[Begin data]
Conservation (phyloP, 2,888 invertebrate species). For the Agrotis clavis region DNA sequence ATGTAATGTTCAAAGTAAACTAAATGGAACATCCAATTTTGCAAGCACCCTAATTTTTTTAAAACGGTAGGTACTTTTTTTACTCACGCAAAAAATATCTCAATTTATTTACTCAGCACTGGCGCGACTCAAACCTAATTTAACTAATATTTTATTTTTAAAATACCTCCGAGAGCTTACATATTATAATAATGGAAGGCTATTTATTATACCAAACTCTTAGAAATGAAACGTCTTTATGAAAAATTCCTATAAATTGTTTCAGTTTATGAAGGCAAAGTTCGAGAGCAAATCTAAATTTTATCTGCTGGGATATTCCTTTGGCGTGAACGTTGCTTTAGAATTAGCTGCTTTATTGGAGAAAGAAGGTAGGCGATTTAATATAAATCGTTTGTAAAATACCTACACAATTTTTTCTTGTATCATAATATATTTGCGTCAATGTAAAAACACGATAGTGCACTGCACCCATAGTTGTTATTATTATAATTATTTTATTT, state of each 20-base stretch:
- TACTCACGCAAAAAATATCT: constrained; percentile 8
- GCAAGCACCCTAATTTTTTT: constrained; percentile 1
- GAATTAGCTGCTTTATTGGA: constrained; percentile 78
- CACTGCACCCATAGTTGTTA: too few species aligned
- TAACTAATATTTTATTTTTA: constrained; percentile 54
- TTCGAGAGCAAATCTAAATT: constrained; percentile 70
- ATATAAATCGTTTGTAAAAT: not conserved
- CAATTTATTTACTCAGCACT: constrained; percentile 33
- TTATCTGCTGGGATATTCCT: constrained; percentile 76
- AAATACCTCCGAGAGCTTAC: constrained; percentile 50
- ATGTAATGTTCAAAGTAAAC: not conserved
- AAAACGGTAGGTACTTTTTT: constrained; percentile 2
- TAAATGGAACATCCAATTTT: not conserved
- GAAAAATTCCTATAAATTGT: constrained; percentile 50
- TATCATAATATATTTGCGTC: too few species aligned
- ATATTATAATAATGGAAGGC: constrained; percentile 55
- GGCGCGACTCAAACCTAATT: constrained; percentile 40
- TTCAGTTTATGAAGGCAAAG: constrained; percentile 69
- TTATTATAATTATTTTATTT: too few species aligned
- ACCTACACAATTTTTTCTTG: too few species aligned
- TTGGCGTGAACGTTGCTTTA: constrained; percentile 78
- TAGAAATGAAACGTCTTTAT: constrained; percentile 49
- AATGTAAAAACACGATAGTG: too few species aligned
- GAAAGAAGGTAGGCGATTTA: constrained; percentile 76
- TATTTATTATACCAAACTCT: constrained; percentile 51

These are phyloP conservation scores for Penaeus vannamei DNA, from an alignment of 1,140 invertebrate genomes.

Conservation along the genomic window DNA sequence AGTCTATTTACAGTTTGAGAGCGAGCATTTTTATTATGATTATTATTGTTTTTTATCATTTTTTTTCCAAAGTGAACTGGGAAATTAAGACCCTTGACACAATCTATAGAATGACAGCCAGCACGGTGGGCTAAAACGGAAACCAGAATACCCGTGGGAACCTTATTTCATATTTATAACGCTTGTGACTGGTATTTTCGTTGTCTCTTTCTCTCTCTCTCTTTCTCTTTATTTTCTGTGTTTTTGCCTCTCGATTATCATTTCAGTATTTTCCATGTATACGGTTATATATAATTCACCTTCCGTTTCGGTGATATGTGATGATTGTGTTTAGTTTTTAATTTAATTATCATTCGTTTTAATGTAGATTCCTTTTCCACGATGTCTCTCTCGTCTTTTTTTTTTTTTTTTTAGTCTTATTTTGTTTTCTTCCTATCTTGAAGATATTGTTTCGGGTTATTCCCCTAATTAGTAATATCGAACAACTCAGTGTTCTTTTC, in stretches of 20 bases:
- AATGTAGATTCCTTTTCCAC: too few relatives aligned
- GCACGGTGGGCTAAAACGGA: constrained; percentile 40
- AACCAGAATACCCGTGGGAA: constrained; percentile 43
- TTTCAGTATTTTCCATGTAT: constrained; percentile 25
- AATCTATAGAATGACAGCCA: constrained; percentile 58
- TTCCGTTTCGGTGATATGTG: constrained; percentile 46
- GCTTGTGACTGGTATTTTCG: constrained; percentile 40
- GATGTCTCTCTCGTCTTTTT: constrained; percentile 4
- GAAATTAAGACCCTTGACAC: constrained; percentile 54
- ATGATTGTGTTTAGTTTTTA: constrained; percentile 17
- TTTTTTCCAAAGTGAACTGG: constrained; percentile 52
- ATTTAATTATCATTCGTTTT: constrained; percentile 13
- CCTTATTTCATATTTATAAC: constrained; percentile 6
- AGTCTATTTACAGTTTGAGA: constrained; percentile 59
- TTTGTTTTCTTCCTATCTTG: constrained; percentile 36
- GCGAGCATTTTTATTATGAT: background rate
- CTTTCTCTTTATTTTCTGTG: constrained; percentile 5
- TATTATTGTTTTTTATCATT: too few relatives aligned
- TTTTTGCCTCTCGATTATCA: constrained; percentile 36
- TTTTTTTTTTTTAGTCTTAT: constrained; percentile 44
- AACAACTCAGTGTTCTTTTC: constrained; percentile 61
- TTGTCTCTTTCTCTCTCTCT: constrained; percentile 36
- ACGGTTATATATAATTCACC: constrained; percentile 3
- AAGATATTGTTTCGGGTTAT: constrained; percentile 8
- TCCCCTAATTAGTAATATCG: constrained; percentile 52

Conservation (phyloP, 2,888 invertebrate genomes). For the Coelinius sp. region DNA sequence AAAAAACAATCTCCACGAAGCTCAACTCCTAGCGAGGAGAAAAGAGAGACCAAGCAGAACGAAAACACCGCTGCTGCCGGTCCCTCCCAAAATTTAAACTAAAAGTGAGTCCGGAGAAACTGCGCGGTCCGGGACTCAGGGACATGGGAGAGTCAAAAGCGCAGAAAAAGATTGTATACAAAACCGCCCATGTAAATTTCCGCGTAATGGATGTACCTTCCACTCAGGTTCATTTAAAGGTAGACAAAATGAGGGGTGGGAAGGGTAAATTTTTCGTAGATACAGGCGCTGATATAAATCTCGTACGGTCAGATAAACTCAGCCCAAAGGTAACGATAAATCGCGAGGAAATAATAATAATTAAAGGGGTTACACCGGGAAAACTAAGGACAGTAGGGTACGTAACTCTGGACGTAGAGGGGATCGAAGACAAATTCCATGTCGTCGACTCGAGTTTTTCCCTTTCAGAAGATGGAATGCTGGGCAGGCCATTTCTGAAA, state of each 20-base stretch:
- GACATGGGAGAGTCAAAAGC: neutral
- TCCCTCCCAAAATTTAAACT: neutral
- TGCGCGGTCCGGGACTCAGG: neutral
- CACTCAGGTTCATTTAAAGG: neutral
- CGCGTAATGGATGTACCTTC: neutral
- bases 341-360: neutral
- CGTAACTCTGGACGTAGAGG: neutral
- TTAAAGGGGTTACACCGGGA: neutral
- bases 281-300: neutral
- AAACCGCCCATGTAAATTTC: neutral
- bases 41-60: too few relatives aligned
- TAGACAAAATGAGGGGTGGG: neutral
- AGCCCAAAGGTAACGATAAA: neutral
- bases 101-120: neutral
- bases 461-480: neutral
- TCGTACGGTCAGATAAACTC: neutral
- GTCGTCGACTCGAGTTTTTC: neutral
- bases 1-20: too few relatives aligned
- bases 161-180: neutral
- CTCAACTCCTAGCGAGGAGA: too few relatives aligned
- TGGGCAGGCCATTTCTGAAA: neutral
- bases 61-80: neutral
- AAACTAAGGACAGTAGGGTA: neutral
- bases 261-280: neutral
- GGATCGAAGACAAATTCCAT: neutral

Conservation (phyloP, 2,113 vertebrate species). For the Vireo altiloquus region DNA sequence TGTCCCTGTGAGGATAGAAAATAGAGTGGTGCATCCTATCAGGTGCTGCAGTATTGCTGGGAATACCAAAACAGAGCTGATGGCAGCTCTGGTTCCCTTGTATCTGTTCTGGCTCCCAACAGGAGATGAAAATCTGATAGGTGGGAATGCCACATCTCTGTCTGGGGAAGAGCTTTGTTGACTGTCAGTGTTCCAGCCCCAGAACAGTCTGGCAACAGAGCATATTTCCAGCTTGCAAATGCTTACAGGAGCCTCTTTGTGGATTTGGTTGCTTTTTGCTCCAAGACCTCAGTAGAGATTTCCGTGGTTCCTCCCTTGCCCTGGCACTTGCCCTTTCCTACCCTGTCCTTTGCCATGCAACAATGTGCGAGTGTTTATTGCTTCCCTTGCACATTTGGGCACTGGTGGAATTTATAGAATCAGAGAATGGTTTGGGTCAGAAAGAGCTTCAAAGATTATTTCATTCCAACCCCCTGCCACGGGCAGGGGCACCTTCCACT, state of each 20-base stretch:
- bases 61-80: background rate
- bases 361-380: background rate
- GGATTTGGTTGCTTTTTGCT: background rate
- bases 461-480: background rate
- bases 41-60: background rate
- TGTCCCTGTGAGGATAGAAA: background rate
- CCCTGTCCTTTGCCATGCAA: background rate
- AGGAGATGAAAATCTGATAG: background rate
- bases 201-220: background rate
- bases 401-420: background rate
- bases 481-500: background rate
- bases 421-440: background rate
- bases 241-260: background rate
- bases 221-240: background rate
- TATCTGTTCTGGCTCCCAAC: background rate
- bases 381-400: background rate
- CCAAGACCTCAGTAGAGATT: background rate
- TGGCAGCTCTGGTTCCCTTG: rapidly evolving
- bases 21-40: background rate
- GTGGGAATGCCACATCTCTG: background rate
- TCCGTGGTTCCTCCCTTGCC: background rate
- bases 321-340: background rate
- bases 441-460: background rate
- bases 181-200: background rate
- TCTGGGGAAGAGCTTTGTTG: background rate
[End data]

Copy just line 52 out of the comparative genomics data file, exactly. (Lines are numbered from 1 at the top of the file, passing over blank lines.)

- AAGATATTGTTTCGGGTTAT: constrained; percentile 8